It is legal for a dealership to sell you a vehicle with safety or general condition problems. They can even sell you a vehicle that is not legal to operate on Wisconsin roadways. However, they must disclose these problems on the “Wisconsin Buyers Guide.”

Dealers are not required to note that a vehicle had been in an accident

The “Wisconsin Buyers Guide” does not require the dealership to mark whether the vehicle has ever been in an accident. In some cases, there would be no way a dealership could detect repaired damage based on the inspection and test drive. However, a dealership is required to tell you about any existing accident damage, or any repaired damage to the vehicle frame, strut tower, floor pan, or structural portion of the unibody. Again, the dealership is only obligated to disclose items it could reasonably detect during the test drive, vehicle inspection, and inspection of vehicle records at the dealership.

If you ask dealerships whether or not the car has been in an accident, they are not required to do additional research to find out and tell you. However, they should tell you if there are signs that the vehicle was in a bad accident or one that affects how it works now.

So, would you all say that this should have reasonably been detected during the inspection and what do you think about the the inspection date and what my mechanic said?

It is worth a shot to discuss this with the dealer and have your quotations ready. Wisconsin seems to have a bit more stringent law than what I am used to dealing with. You may need an inspection report from your mechanic, to pursue your claim and also know how many miles you have put on the car, so far, as an indicator that the problem was pre-existing. I think the issue got missed, the selling dealer may do a good will repair when faced with all the facts. Did the seller also provide a required Wisconsin road worthiness inspection, to get the title transfer and plates transferred?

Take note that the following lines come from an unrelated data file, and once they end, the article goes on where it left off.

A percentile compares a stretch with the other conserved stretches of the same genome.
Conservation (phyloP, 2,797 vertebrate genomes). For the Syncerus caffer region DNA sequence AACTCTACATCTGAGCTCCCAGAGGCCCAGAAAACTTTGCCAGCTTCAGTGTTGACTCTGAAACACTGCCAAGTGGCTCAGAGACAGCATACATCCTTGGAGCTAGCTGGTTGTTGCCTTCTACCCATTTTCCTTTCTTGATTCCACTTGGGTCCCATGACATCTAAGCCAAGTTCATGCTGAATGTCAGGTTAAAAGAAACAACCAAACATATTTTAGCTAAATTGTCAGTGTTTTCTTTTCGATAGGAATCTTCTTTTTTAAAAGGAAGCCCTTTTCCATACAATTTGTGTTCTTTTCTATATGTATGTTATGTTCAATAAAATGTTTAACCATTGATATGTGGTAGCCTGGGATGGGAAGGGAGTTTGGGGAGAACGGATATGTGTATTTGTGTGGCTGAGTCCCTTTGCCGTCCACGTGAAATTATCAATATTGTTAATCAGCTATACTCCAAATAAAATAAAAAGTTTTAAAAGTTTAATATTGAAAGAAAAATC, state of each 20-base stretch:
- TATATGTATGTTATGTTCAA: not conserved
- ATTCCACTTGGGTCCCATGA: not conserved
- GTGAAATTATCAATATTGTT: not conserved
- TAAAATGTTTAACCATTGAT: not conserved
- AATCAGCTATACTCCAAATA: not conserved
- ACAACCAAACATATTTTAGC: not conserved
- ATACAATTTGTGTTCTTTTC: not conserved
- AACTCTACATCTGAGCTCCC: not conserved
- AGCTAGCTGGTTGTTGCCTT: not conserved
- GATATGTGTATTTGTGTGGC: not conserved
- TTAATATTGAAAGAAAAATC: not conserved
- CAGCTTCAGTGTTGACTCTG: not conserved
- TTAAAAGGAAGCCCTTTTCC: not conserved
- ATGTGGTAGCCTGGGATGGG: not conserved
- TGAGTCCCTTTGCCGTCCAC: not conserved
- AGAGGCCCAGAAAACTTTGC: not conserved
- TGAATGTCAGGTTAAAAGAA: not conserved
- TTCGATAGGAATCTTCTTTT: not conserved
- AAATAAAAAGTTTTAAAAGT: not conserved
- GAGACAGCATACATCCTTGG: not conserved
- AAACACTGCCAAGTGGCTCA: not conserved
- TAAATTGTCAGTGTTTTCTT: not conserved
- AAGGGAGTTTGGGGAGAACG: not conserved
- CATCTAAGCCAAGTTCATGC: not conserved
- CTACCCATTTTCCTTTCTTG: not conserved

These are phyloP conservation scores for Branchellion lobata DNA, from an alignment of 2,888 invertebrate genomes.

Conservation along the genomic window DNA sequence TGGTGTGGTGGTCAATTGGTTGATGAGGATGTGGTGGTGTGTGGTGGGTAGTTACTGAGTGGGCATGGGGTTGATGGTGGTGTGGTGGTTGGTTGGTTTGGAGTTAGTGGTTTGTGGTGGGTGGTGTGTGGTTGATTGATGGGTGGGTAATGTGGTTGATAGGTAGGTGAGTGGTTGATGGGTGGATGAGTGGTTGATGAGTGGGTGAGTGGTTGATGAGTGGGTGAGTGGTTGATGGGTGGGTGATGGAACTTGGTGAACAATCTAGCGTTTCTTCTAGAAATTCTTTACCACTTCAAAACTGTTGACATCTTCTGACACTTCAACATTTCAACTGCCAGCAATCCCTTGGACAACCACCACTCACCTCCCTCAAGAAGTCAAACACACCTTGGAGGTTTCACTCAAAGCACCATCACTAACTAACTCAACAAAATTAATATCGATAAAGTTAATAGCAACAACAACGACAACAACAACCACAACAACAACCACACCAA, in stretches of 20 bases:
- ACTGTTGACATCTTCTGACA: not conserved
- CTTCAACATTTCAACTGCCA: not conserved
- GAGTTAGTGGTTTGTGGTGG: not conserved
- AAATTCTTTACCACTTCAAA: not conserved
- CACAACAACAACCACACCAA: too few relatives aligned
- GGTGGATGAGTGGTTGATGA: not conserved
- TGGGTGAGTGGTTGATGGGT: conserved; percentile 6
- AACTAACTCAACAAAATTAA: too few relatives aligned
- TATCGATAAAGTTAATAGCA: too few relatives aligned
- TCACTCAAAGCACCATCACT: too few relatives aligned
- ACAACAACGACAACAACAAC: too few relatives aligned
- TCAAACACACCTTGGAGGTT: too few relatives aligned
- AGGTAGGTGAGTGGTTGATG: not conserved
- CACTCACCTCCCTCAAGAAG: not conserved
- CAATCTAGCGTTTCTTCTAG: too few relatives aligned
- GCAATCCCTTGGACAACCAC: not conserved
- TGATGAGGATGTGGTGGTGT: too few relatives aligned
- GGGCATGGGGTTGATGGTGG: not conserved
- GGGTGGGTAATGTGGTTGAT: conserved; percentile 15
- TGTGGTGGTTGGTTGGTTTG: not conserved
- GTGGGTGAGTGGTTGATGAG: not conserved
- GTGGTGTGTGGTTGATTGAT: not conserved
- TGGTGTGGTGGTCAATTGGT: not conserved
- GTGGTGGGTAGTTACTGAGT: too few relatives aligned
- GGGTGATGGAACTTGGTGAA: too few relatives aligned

Whether or not the OP has any protection at all under the law depends on several things. If they signed an “AS IS” disclaimer they’re likely to be toast.
Much will also depend on the state this occurred in. In Oklahoma the dealer could have actually stated the ball joints are good and the buyer is stuck with it anyway.

My feeling is that the dealer probably knows the law very well and has covered their bases. There is also no requirement that a dealer has to inspect one single thing before placing the car up for sale.

I have put about 600 miles on it.

Mel x 2: I agree with the others who say that ball joints are not covered under your warranty. However, I believe from the language of the Wisconsin Buyer’s Guide that you have the leverage to compel the dealer to fix the problem. The relevant language is “Dealerships are required to list any problems they should reasonably have known about based on their inspection, test drive and paperwork check.” Ball joints are an item that a dealer should “reasonably have known about”. If the dealer was responsible for the safety inspection, you have a strong case.

Another thing noted on the back of the buyers guide is as follows
Obligation to Remedy Undisclosed Problems
The disclosures on this guide are not a warranty. However, it is unfair practice for a dealership to refuse to remedy any problem that should have been disclosed on the guide if the problem:
Existed at the time of sale
Could have been found using reasonable care
Was not disclosed, and
Is reported to the dealer when discovered and the vehicle is made available to the dealership
(I found out about it Friday afternoon)

You got him.